December 27, 2009
Many years ago, when I was actively in karate-do, we had a saying that went like this:
Practice doesn't make perfect. Practice makes permanent. Perfect practice make perfect.
It doesn’t take a big stretch to see that the same holds true in the study of music. Most nights when I practice I can see some improvement over where I was, say, three weeks ago. But on any given night one or more pieces sounds much worse than they did just the day before.
I’ve now been playing the Twinkle, Twinkle variations for close to two months now, and there are still occasional squeaks and squawks in the notes. The trick, it seems, is not to become too comfortable with the playing of a piece just because “I know it now.” Sure, I understand the tune and I know which fingers go where when (usually), but that’s only the barest beginning. Am I using the right amount of bow pressure? Am I up-bowing when I’m supposed to be up-bowing, and vice-versa? Am I fully stopping the string, producing a clear, resonate tone, or only half stopping it, giving off a weak tone? Am I stopping the string in the “sweet” spot for the note, i.e., F# and not a little bit sharp or a bit flat?
Playing even the simplest pieces in my repertoire consistently is my greatest challenge. It helps that the pieces are relatively short, and can be further broken down into sections. Many follow an A-B-A pattern allowing me to practice the A bit and then the B bit and then put the whole thing together. Of course it isn’t as much fun to play the same four measures over and over ignoring the rest of the piece.
Lately I’ve been trying to set a goal for each practice session. Focusing on a goal, or maybe two complimentary goals, makes it possible to achieve something within a practice. There is simply too much to learn, to many nuances to fingering and bowing, to try and play everything correctly every practice.
The past couple of sessions I’ve been focused on my left-hand thumb. In 1st position (which is the only one I know so far) the left-hand thumb provides opposing pressure to the left-hand fingers stopping the strings. My teacher would like me to use the tip of my thumb against the neck of the cello rather than the pad of the final joint. It is easy to let the thumb slip until the pad is doing all the work. Only I’ve discovered it required more effort to properly stop a string when the pad of the left-hand thumb is used against the next. And, generating enough pressure in this position actually makes my thumb sore.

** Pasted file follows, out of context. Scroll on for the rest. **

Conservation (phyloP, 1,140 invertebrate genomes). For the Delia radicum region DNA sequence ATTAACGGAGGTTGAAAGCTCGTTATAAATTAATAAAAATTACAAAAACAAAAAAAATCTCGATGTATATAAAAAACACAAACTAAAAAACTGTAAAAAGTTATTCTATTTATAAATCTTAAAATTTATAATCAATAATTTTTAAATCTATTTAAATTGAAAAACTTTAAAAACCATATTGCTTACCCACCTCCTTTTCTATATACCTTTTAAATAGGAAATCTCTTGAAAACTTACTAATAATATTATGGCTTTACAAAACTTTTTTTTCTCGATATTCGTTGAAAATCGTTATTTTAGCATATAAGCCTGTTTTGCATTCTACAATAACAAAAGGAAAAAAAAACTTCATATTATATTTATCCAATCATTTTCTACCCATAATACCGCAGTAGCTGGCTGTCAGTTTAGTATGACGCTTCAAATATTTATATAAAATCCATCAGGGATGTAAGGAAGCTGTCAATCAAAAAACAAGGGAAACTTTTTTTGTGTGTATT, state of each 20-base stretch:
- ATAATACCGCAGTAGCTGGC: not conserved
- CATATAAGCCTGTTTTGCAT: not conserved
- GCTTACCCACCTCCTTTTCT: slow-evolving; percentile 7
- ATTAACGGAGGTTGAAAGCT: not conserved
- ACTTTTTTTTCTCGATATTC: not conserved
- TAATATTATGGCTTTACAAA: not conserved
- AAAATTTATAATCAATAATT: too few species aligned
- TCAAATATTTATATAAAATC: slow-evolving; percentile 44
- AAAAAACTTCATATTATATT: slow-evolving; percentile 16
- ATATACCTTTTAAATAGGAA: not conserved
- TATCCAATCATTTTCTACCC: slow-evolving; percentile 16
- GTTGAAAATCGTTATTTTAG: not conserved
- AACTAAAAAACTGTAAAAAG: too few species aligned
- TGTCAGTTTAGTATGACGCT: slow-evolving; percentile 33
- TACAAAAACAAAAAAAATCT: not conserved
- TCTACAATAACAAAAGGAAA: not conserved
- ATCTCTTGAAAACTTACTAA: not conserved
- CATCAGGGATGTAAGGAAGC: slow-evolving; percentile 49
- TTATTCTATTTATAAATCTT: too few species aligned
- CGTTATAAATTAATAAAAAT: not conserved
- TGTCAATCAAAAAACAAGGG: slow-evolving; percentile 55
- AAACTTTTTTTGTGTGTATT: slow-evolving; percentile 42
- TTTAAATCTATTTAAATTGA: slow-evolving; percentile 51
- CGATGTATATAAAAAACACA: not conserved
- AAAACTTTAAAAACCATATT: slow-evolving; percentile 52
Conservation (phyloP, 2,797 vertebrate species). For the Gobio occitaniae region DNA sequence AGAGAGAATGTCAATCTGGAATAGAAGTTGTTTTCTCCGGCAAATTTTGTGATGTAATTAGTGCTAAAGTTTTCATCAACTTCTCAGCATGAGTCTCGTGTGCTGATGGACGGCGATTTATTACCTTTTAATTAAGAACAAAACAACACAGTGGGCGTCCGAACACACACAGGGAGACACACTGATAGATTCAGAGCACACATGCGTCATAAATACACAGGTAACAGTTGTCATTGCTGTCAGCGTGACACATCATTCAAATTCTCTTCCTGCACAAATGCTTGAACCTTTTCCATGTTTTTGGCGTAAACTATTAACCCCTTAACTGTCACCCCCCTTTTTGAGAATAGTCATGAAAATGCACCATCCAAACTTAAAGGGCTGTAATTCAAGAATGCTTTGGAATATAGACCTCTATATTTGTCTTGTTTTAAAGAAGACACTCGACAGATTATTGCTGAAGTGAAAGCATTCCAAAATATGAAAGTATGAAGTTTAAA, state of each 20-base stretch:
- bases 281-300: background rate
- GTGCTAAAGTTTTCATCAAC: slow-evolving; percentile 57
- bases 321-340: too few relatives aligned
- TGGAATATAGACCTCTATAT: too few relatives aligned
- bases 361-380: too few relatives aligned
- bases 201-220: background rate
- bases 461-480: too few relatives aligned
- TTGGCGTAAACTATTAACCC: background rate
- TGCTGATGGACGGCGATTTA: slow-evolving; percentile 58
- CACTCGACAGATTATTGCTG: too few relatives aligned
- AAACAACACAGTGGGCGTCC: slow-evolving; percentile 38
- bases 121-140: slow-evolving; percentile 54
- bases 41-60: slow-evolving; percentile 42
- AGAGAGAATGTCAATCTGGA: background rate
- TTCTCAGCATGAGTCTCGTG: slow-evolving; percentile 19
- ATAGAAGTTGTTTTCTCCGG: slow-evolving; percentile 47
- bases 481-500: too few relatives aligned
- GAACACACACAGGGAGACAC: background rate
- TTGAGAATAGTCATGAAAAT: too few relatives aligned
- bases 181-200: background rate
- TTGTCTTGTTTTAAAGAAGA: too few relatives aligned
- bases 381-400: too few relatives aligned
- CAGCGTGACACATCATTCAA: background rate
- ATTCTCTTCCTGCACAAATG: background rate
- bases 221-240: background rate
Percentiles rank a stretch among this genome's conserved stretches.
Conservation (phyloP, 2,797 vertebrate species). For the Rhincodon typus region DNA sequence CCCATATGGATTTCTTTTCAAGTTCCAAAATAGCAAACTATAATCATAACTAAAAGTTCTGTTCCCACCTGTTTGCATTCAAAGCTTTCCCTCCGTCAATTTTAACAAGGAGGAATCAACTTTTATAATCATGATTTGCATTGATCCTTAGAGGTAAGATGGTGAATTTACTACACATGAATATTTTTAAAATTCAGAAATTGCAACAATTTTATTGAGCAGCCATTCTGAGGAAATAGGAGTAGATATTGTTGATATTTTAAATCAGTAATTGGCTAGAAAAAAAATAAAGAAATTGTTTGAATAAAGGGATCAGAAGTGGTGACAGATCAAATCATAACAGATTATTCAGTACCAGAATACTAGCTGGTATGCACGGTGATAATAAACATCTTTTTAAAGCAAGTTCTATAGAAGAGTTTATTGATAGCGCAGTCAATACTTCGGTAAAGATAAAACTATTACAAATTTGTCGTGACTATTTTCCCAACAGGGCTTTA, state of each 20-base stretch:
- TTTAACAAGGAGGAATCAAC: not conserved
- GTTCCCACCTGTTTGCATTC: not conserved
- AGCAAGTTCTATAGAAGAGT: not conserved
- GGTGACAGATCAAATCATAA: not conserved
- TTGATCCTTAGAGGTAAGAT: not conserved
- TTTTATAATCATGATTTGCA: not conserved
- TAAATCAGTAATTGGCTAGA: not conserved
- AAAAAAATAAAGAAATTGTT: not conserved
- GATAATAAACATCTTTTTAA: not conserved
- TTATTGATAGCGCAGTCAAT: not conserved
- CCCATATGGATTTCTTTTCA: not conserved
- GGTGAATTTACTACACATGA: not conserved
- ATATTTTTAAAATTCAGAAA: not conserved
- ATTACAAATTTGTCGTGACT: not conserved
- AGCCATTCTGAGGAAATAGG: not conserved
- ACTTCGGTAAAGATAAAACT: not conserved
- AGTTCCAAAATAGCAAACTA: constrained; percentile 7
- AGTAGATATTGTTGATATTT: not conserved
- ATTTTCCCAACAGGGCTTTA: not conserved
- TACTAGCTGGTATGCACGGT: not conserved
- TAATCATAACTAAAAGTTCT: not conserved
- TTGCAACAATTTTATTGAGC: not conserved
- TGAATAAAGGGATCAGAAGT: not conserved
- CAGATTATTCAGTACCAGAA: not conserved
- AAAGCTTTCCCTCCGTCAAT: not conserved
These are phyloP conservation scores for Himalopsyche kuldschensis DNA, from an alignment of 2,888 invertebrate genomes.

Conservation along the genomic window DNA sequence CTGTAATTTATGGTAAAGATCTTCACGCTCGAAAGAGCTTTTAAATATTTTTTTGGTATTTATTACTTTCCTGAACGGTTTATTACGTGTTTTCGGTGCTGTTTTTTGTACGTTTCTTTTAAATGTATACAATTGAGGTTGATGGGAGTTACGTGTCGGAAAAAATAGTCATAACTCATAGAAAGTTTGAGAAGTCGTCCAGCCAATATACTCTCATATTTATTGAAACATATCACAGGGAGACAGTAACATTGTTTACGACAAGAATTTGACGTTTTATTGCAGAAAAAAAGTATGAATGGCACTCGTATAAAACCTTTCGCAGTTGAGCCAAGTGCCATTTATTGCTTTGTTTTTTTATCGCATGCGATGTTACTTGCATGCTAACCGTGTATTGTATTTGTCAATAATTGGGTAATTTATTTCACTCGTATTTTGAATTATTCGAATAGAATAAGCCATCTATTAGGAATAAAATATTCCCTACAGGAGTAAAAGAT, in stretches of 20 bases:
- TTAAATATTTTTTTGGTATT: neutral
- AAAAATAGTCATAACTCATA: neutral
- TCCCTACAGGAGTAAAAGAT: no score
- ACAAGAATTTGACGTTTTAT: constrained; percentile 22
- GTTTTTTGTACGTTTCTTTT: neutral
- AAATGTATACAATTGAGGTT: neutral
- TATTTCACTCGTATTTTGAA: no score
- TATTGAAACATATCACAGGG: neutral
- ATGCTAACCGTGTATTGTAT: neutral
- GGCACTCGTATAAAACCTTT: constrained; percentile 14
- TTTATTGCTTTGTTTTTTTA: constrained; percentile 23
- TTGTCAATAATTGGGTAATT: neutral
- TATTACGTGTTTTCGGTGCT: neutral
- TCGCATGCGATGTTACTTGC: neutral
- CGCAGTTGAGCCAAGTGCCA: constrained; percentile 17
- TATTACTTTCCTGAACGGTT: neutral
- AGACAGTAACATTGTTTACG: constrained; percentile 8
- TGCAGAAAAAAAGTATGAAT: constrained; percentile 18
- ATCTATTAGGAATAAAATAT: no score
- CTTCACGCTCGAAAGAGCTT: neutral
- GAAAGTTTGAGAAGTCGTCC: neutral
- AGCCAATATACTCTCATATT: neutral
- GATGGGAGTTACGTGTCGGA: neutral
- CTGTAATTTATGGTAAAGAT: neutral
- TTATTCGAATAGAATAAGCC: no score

Using the tip of the thumb helps to keep a good curved hand and finger shape, and allows for better application of pressure to the finger doing the stopping. All of that results in a clearer note. The complimentary goal I’ve had the past few sessions has been to use enough bow pressure. My teacher pointed out to me that using more bow length allows for more pressure with less chance of getting a crunchy sound. Using more bow length forces the bow to move faster in order to play the notes the correct duration, which has the effect of spreading the pressure out over a greater amount of bow hair, eight inches instead of three.
The trick to perfect practice is to be mindful of everything you are doing, pausing frequently to assess and evaluate. Mindful practice brings everything along together, whereas mindless practice simply cements everything into place. And once a technique is incorrectly cemented into place it will take far more work to relearn it correctly.